City hosts summit on lead paint danger

Sandra Larson | 10/29/2014, 11:09 a.m.
With ninety percent of housing units in Boston were built before lead paint was banned, lead is a pervasive danger ...
A panel of fair housing experts discusses discriminatory ads posted by landlords seeking to deter families with children and avoid deleading. (l-r) Barbara Chandler of the Metropolitan Boston Housing Partnership; William Berman of Suffolk University Law School; John Smith, of the Fair Housing Center of Greater Boston; and Jamie Williamson of Massachusetts Commission Against Discrimination. Not shown: Nancy Schlacter of the Cambridge Human Rights Commission; (Banner photo)

Current state law requiring home inspections when a child’s lead level is found to be above 25 micrograms is based on “old science,” Palfrey said in an interview. He believes the level should be lowered, but changing the law is resisted by landlords and real estate agents.

“It’s a problem we know how to solve. We just haven’t had the gumption to do it,” he said.

A panel on lead-related housing discrimination featured Nancy Schlacter, executive director of the Cambridge Human Rights Commission; Barbara Chandler, senior advisor on civil rights and fair housing at the Metropolitan Boston Housing Partnership; William Berman, clinical professor of law and director of the Suffolk University Law School Housing Discrimination Testing Program; John Smith, enforcement and compliance manager at the Fair Housing Center of Greater Boston; and Jamie Williamson, chair of the Massachusetts Commission Against Discrimination.

Panel members discussed both the legal requirements landlords must keep in mind about lead paint and the barriers to actually getting apartments deleaded.

“This is the most intractable area of discrimination we see,” said Berman, whose HUD-funded program sends pairs of “testers” to inquire about apartments, one who mentions a child under 6 and one who does not. Discrimination against families because of lead paint is the most common problem they find.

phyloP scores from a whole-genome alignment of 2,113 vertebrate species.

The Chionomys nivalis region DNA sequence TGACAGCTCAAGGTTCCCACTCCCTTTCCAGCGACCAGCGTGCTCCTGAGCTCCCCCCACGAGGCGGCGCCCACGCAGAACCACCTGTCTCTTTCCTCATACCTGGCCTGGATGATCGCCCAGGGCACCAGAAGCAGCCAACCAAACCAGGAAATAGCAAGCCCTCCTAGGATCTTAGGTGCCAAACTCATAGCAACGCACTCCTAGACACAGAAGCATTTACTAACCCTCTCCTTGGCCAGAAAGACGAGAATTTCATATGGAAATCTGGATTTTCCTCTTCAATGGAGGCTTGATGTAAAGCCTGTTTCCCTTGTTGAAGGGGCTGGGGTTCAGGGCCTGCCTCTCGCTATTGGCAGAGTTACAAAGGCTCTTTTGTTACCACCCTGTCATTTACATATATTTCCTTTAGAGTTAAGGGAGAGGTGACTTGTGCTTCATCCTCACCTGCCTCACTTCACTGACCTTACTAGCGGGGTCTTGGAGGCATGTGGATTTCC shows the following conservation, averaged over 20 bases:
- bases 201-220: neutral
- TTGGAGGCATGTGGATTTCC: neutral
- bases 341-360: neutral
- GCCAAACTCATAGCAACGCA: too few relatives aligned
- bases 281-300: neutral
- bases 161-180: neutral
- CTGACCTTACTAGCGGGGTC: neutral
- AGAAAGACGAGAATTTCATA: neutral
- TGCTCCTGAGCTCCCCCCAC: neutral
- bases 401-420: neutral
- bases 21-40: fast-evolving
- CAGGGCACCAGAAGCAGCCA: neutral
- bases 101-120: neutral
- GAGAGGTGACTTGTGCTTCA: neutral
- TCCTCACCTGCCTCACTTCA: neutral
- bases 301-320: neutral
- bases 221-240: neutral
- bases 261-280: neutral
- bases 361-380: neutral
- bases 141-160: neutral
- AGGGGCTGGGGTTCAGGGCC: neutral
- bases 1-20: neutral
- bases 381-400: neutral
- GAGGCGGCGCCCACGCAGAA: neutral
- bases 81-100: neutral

Technically, families are supposed to be able to view and select any apartment on the market that they can afford, deleaded or not. If they choose an older apartment, the landlord must present a certificate of deleading — or undertake the deleading process immediately, before the tenants move in.

In reality, many landlords balk at the expense and labor of deleading. Owners often advertise apartments as “not deleaded” or “great for singles or couples” to alert families with children to not inquire. Real estate agents may simply tell families the units are not available. If they are aware this is illegal, they won’t say outright that no children are allowed, but instead will discern whether apartment-seekers have children by asking seemingly innocuous questions, like “How many people will be living in the unit?” and then quietly deny them the chance to view units that may have lead paint.

The upshot is that families have far fewer rental options, and lead paint issues remain unabated.

There is a significant financial incentive for landlords to discriminate, Berman explained, and a “permissive culture” that makes it seem okay for property owners to say out loud that they don’t intend to rent to families with children.

Berman’s group also inspects posted apartment ads, and finds that at least 57 percent contain wording that is meant to discourage families with children, a practice that violates fair housing laws.

Chandler said another important factor is that most apartment-seekers need to find housing quickly. People using Section 8 vouchers, for instance, often have a limited search time and may not be able to wait for an apartment to be deleaded, even if landlords are willing to do it.

Williamson added that even housing authorities sometimes advise clients to “keep looking, because time is of the essence” if they’re told a landlord can’t accept Section 8 because of lead paint. This is patently illegal and clearly irks Williamson.